How it all began
I often get asked how I became an equestrian coach and the truth is that I kind of fell into it. It wasn’t in the career plan – but to be honest in my early twenties I didn’t have any sort of a plan (and in my early forties I still don’t!).
My coaching journey began by accident. I had just finished working on a well-known International show jumping yard and had returned to my hometown of Leek to study for a degree in Journalism at Staffordshire University.
I gallantly maintained that I was having a break from horse owning during my university years, but it won’t come as a surprise that before I had even started my degree I had acquired an amazing but quirky semi-retired 3* event horse who I kept at a local livery yard. It was at this point that people started asking me for advice which quickly rolled into planned lessons.
I quickly found that I really enjoyed being able to help people work through problems and see progression, but although it was rewarding, in my heart I still got more pleasure from being the rider. I found certain situations quite challenging and sometimes even a little frustrating, but I also welcomed the income and the challenge of working with the horses which kept me wanting to learn more.
As the years progressed and my skills developed, I began to understand that these challenges actually said more about me as a person than it did about the individual I was ‘helping’. As soon as I realised that my expectation levels were far too high I began to relax and my love of being a coach really blossomed.
Over the years the tables have very much turned – I now get more pleasure out of coaching someone to achieve something they had only ever dare dream of than I do when I am competing. I don’t think there is anything more rewarding that being trusted to be a small part of someone’s progression.
Finding Confidence Coaching
Ten years ago and with my UCKK Caoching qualification behind me, I fell into equestrian confidence coaching by accident…. and how lucky I am that I did (thank you Lou!). In reality I think a lot of coaching is based around growing horse and rider confidence in order to develop new skills and progress – but this time it had a label!!
In my role as a confidence coach I have learnt so much about myself, my strengths, my weaknesses and most importantly a lot about mindset – but this doesn’t even scratch the surface when comparing it to what I have learnt about coaching, especially when it comes to coaching confidence.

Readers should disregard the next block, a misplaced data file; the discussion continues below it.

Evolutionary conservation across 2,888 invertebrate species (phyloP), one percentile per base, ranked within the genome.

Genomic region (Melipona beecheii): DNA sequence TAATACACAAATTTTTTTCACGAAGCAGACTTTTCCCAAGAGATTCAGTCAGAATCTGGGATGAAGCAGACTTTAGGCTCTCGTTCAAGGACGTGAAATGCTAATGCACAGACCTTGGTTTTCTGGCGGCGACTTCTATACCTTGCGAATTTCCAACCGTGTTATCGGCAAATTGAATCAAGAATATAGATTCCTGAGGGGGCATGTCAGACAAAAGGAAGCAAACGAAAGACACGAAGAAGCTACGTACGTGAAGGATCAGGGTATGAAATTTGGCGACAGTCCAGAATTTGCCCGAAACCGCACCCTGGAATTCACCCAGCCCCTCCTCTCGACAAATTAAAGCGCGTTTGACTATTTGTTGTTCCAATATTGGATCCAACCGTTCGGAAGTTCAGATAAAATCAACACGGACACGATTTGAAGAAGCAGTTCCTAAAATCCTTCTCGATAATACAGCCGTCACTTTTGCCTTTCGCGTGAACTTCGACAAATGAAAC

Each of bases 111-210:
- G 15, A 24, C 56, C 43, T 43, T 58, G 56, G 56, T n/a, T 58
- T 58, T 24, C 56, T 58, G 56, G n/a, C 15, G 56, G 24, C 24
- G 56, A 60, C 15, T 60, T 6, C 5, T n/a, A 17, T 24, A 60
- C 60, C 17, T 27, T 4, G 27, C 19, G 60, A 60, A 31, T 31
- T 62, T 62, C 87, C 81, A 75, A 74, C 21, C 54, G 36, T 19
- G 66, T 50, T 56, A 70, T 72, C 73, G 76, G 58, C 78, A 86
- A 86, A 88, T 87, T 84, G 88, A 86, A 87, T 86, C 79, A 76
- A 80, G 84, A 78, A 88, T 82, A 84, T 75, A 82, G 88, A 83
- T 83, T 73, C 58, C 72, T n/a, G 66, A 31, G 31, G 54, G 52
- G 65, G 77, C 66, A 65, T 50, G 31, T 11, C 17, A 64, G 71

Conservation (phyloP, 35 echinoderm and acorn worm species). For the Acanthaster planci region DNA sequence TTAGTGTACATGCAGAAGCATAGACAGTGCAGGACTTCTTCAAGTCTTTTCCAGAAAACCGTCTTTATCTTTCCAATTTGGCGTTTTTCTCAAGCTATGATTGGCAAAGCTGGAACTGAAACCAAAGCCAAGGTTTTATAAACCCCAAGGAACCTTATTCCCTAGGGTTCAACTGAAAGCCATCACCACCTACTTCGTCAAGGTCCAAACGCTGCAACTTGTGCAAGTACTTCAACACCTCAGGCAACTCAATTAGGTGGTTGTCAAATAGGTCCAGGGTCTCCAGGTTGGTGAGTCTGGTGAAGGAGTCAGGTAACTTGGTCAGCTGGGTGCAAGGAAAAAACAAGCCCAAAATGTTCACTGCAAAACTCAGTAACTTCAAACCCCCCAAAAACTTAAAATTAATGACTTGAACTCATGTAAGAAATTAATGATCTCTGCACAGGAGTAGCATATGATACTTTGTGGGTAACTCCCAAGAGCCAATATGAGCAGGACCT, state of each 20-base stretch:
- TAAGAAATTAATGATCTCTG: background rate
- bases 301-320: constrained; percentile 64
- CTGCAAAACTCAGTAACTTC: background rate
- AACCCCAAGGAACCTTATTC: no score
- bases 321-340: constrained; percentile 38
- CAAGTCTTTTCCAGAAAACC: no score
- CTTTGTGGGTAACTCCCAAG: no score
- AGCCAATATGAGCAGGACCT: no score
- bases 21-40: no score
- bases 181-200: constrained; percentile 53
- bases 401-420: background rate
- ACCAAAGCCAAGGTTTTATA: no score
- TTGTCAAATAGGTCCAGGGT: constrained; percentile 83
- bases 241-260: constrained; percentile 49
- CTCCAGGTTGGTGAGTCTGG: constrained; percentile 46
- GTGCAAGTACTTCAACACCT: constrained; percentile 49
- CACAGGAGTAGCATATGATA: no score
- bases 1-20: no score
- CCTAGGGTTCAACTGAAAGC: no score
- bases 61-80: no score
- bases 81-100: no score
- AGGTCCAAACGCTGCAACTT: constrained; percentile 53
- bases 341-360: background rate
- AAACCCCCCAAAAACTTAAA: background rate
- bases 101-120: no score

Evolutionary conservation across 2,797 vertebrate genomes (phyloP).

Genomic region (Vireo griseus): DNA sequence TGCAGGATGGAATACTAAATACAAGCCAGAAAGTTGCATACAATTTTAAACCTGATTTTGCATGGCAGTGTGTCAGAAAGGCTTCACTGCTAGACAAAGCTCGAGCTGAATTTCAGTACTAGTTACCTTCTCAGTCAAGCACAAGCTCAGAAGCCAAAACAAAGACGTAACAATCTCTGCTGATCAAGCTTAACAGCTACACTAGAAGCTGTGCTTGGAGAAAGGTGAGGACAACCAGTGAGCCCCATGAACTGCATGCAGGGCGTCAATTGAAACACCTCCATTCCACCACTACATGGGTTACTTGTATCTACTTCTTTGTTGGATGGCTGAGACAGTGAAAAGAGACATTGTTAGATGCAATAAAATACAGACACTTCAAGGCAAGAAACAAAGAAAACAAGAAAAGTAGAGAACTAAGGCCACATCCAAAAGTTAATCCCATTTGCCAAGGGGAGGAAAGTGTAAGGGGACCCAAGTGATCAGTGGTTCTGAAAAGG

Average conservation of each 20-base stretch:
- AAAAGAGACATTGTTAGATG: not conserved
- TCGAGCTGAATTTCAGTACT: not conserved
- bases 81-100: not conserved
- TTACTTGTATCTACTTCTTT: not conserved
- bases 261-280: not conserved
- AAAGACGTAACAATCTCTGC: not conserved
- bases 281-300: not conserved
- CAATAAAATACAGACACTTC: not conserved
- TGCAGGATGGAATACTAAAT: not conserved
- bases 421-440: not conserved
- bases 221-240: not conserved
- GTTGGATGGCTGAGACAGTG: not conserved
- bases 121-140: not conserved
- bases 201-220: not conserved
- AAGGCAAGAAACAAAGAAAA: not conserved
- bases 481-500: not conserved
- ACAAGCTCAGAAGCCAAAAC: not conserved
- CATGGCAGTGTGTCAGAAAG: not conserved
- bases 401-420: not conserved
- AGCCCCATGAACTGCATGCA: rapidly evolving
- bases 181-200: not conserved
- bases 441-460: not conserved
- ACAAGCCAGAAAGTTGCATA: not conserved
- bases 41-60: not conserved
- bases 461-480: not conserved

I am a huge believer that confidence can be coached and the further through my coaching journey I go, I realise more and more that successful riding is probably about 40% skill, 55% mindset and 5% luck.
Coaching confidence is a really interesting subject because the majority of the people that I coach are so much more capable than they realise. Their skill set is far more advanced than their hopes and dreams – it is their mindset that holds them back.
I wish they could see what I see
I quite often say to my clients – ‘I wish you could see what I can see’ and by that, I mean if they could see how capable they were and that they already had the skills to do what they wanted to achieve, then maybe their confidence would instantly increase.
Confidence is such a complex subject and it affects riders of all ages, stages and experience levels. Everyone has a limit and when nearing their limit they feel the nerves creeping in. Of course this manifests itself in different ways, the feeling sick, the dry mouth, the shakes, the lack of ability to eat anything, the butterflies in the stomach, the going quiet, or being ‘too loud’, the actually being sick – the list goes on.
To me it doesn’t matter if a riders confidence starts to thin at the thought of simply getting on, or by jumping 1.10m – it’s all relative and important to that person and if it matters to them then it matters to me.
It doesn’t matter how a lack of confidence manifests, I’ve had riders who happily jump a 70cm show jumping course but the thought of hacking down a quiet farm road in walk is enough to put them off food for days. Equally another immensely capable rider jumping 1.35m show jumps on grass, and regularly hacks out with confidence, but dissolved at the thought of jumping a 60cm tyre jump on a cross country course.
Is it because these riders weren’t capable of what was being asked? Absolutely 100% not!
If they could see what I see they would be hacking without a problem and popping around BE cross country courses – and making a really good job of it.
At the start of every confidence camp I always remind riders that everyone is there for the same reason, it doesn’t matter if they are stretching their confidence limit is just by turning up to camp, or by jumping fences that someone else perceives to be big. In order to progress everyone still needs support and encouragement.
I believe that we all have so much still to learn, but my journey so far has taught me that confidence is a fragile and very precious gift. Never look at someone and assume that they have their sh1t together because people can be exceptionally good at hiding how they feel and putting a ‘brave face’ on.
Everyone has a confidence limit and it’s important for everyone to know that is perfectly ok….. but remember confidence can be stretched in order for it to grow, so what you do with your own confidence is in your hands.